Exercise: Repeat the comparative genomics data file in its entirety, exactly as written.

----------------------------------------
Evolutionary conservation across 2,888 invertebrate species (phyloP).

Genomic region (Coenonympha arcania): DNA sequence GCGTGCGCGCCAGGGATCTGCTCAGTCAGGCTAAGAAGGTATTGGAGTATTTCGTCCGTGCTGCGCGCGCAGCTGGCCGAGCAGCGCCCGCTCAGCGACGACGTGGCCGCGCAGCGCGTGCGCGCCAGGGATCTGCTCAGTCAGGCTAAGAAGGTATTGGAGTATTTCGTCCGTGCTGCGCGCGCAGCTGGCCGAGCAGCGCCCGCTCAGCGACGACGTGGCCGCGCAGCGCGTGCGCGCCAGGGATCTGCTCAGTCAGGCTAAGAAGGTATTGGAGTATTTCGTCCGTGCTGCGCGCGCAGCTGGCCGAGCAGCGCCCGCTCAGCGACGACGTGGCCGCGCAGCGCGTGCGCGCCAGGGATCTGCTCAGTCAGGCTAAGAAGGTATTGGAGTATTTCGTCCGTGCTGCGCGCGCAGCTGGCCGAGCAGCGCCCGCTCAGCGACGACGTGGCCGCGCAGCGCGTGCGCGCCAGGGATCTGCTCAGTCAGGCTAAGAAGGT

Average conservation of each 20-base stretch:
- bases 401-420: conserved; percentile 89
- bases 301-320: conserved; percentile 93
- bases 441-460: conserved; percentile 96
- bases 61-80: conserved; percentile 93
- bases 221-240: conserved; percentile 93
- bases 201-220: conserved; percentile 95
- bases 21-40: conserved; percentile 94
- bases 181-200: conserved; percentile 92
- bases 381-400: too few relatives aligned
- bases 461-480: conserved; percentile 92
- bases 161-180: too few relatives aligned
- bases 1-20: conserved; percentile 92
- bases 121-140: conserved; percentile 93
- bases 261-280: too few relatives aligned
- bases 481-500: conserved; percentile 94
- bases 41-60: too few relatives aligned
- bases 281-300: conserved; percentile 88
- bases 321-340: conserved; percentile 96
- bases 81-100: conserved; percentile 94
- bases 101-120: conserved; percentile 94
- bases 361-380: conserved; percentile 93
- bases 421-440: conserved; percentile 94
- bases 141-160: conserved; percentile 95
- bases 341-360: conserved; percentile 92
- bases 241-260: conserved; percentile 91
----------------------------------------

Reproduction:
Evolutionary conservation across 2,888 invertebrate species (phyloP).

Genomic region (Coenonympha arcania): DNA sequence GCGTGCGCGCCAGGGATCTGCTCAGTCAGGCTAAGAAGGTATTGGAGTATTTCGTCCGTGCTGCGCGCGCAGCTGGCCGAGCAGCGCCCGCTCAGCGACGACGTGGCCGCGCAGCGCGTGCGCGCCAGGGATCTGCTCAGTCAGGCTAAGAAGGTATTGGAGTATTTCGTCCGTGCTGCGCGCGCAGCTGGCCGAGCAGCGCCCGCTCAGCGACGACGTGGCCGCGCAGCGCGTGCGCGCCAGGGATCTGCTCAGTCAGGCTAAGAAGGTATTGGAGTATTTCGTCCGTGCTGCGCGCGCAGCTGGCCGAGCAGCGCCCGCTCAGCGACGACGTGGCCGCGCAGCGCGTGCGCGCCAGGGATCTGCTCAGTCAGGCTAAGAAGGTATTGGAGTATTTCGTCCGTGCTGCGCGCGCAGCTGGCCGAGCAGCGCCCGCTCAGCGACGACGTGGCCGCGCAGCGCGTGCGCGCCAGGGATCTGCTCAGTCAGGCTAAGAAGGT

Average conservation of each 20-base stretch:
- bases 401-420: conserved; percentile 89
- bases 301-320: conserved; percentile 93
- bases 441-460: conserved; percentile 96
- bases 61-80: conserved; percentile 93
- bases 221-240: conserved; percentile 93
- bases 201-220: conserved; percentile 95
- bases 21-40: conserved; percentile 94
- bases 181-200: conserved; percentile 92
- bases 381-400: too few relatives aligned
- bases 461-480: conserved; percentile 92
- bases 161-180: too few relatives aligned
- bases 1-20: conserved; percentile 92
- bases 121-140: conserved; percentile 93
- bases 261-280: too few relatives aligned
- bases 481-500: conserved; percentile 94
- bases 41-60: too few relatives aligned
- bases 281-300: conserved; percentile 88
- bases 321-340: conserved; percentile 96
- bases 81-100: conserved; percentile 94
- bases 101-120: conserved; percentile 94
- bases 361-380: conserved; percentile 93
- bases 421-440: conserved; percentile 94
- bases 141-160: conserved; percentile 95
- bases 341-360: conserved; percentile 92
- bases 241-260: conserved; percentile 91